Health insurance is managed according to a very liberal formula. Premiums for health insurance do not depend on income, and premiums do not take into account the number of family members. Hence, insurance must be bought for each member of the family, although premiums are reduced for children. In recent years, this liberal model has been modified through the provision of subsidies for low-wage earners and their families. These subsidies vary by canton, and policy change is frequent. For example, the canton of Bern reduced subsidies in recent years. More recently, however, a popular vote forced the cantonal administration to reestablish the former system of subsidies. In general, health care reforms have not been particularly successful in terms of improving efficiency or controlling the structural rise in health expenditures. In 2016, health expenditure was equal to 12% of GDP, compared to 17% in the United States, 11% in Germany and France, and 9% in Italy.

Health care insurance is provided by a large number of competing mutual funds (non-profit insurance programs), all of which are required to offer the same benefits. Hence, there is no competition in the area of benefits, but only in the field of premiums, which is largely a function of administrative costs and membership structure. Considerable discussion has focused on whether this competitive market structure should be replaced by a single insurance company. In 2014, the people decided in a popular vote to retain present system. Currently, a number of attempts to curb the large increase in health expenditures are meeting stiff resistance from vested interests, such as doctors, hospitals or health-insurance funds.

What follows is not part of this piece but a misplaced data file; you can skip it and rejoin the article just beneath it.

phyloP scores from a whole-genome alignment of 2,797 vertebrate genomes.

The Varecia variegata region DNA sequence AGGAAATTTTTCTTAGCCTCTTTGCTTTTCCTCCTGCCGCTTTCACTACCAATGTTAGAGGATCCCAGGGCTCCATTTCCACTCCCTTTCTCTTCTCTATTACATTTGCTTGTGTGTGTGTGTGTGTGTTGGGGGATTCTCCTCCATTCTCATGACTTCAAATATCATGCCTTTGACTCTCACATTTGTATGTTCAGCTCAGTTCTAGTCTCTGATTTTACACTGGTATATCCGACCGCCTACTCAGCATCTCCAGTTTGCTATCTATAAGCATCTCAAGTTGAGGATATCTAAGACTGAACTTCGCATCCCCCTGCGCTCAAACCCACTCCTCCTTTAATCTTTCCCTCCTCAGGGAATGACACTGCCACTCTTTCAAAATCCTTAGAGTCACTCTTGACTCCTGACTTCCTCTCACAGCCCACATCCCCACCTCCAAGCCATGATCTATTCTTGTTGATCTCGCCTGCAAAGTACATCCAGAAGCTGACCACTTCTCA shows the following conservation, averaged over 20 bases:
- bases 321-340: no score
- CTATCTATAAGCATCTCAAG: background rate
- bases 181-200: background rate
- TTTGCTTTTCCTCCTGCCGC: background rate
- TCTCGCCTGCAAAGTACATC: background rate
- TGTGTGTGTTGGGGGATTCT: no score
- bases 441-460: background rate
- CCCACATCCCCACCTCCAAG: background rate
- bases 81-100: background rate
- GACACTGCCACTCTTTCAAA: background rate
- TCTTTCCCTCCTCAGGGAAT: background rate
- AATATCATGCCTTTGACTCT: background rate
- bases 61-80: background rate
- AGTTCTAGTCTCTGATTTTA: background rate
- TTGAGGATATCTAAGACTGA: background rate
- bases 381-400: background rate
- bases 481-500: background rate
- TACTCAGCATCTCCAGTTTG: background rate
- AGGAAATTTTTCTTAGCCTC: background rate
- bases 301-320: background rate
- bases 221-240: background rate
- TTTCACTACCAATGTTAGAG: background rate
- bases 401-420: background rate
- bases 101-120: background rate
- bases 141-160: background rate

Even given these problems, the quality and inclusiveness of Swiss health care has shown itself to be outstanding, and there is no reason to expect any major change in this respect in the coming years. There remains, however, some concern about the centralization of medical services and sufficiency of medical coverage in marginal regions.